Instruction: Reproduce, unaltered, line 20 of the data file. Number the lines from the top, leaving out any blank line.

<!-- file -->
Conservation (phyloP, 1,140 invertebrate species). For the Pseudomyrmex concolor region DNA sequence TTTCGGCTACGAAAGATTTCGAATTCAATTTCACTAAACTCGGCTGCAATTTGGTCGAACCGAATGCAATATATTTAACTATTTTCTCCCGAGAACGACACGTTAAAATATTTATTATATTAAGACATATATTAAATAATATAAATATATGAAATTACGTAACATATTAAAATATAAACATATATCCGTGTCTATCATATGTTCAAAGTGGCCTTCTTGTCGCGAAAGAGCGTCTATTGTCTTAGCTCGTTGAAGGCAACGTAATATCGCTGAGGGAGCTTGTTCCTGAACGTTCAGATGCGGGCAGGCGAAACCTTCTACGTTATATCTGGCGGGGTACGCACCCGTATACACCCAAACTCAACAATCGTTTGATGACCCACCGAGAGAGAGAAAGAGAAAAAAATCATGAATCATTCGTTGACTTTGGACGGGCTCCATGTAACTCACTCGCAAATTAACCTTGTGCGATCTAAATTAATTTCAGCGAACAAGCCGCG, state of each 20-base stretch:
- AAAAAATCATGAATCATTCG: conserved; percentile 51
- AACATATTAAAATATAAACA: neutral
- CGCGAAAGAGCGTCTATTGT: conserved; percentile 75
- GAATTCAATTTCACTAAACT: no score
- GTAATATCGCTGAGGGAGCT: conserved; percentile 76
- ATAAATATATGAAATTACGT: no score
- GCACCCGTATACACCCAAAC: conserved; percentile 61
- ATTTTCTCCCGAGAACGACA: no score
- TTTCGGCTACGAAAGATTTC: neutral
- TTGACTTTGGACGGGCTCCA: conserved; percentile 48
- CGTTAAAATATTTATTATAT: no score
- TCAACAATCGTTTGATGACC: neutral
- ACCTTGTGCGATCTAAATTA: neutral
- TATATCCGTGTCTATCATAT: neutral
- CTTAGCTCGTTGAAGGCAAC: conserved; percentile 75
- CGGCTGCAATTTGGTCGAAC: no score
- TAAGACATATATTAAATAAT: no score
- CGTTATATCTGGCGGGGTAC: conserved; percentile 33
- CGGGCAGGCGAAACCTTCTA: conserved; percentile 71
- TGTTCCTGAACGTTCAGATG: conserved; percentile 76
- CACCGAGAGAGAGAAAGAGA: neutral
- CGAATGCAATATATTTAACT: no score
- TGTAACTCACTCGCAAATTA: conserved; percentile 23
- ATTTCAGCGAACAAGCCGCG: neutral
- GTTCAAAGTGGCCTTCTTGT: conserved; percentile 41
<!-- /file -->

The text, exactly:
- CGGGCAGGCGAAACCTTCTA: conserved; percentile 71